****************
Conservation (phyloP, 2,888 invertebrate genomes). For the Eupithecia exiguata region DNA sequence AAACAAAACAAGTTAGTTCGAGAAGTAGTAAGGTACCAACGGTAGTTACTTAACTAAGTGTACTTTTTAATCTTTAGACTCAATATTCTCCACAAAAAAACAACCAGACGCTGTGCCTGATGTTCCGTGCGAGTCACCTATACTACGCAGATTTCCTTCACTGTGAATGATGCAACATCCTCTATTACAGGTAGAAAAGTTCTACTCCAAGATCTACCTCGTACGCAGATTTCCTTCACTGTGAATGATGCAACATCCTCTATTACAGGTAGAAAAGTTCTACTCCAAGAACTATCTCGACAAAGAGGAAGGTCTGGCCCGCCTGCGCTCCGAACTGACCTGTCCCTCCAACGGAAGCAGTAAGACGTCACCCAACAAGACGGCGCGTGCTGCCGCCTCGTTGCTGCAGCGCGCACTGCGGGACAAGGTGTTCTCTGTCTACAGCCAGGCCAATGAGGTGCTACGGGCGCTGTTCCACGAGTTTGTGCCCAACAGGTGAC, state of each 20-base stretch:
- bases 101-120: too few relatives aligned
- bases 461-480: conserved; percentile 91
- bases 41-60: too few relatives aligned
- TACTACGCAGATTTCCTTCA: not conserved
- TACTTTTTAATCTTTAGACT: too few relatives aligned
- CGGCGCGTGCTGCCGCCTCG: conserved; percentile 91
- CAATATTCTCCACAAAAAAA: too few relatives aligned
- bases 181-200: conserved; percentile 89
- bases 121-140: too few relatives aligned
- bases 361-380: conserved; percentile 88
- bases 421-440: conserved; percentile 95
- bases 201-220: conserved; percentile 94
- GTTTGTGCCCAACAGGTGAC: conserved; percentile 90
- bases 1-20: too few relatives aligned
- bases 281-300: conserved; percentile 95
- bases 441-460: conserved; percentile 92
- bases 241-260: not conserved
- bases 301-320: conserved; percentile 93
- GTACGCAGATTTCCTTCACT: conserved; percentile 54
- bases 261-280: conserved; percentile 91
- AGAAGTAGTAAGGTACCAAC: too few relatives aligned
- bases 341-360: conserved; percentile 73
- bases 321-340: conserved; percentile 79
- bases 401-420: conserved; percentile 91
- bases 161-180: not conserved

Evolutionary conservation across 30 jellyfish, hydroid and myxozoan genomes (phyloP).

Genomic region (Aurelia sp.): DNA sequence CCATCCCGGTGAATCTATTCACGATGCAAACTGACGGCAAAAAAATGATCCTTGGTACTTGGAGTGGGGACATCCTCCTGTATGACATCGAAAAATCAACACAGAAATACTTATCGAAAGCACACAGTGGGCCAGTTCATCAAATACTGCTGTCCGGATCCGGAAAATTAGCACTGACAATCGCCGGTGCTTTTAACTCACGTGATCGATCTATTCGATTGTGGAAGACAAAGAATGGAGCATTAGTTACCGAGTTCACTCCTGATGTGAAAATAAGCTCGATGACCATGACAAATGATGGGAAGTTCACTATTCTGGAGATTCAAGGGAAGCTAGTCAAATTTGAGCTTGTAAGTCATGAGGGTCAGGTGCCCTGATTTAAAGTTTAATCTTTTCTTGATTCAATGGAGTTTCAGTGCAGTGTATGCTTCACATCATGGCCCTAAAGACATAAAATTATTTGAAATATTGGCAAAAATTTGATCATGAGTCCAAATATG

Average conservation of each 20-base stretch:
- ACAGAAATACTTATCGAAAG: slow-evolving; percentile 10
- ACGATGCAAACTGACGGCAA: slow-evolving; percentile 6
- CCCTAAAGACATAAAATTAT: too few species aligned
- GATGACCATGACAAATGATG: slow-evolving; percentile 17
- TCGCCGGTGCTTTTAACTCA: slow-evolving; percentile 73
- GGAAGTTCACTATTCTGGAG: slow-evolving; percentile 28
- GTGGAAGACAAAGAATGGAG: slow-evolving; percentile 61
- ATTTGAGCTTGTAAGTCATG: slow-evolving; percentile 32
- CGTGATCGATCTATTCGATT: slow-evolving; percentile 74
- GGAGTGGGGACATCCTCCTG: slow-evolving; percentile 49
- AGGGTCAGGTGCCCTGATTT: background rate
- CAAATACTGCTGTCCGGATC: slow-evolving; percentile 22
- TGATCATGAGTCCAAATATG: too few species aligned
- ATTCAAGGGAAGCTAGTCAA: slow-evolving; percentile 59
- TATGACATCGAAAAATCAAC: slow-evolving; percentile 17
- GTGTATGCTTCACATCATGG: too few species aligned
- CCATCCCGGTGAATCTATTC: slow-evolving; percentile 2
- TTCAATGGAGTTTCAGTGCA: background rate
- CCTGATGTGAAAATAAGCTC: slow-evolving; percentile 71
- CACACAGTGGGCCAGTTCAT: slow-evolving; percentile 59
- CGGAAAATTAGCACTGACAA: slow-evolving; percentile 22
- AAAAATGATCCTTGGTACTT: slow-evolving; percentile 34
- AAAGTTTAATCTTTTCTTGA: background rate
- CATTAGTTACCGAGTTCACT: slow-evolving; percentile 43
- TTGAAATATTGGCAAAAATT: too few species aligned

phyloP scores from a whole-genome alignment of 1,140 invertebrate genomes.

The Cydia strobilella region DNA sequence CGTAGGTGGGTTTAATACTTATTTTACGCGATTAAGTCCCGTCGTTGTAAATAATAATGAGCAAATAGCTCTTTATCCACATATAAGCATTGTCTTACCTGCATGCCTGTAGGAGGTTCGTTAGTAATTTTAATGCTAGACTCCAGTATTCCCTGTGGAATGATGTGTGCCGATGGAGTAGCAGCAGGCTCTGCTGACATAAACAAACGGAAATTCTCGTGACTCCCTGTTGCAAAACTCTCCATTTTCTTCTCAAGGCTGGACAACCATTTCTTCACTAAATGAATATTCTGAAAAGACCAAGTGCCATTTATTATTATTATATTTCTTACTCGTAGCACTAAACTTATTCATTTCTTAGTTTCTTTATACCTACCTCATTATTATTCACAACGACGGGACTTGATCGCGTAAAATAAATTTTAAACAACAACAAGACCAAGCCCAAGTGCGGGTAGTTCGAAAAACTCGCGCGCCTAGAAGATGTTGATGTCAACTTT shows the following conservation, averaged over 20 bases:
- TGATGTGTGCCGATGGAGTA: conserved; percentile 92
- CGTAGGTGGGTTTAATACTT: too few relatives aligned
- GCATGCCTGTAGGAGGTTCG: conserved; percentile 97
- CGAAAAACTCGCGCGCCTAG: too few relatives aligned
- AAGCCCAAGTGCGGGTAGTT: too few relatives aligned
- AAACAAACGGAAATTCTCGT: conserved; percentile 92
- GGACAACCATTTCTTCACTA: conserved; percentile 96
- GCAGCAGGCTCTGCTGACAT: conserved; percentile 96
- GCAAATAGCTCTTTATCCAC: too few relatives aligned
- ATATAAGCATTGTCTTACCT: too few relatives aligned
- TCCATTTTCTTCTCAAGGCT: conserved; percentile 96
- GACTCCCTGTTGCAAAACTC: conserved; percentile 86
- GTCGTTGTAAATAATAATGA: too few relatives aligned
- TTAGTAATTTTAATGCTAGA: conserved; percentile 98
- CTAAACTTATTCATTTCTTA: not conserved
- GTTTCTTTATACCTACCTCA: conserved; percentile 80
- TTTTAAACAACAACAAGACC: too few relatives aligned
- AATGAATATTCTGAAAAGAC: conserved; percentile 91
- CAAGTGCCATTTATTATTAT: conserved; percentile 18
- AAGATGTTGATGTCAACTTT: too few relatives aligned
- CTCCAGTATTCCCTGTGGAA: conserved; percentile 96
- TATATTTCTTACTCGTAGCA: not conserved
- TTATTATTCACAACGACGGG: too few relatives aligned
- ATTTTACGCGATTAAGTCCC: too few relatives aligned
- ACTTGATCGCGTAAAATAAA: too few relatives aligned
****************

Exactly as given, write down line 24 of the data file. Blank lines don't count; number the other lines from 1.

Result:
- bases 321-340: conserved; percentile 79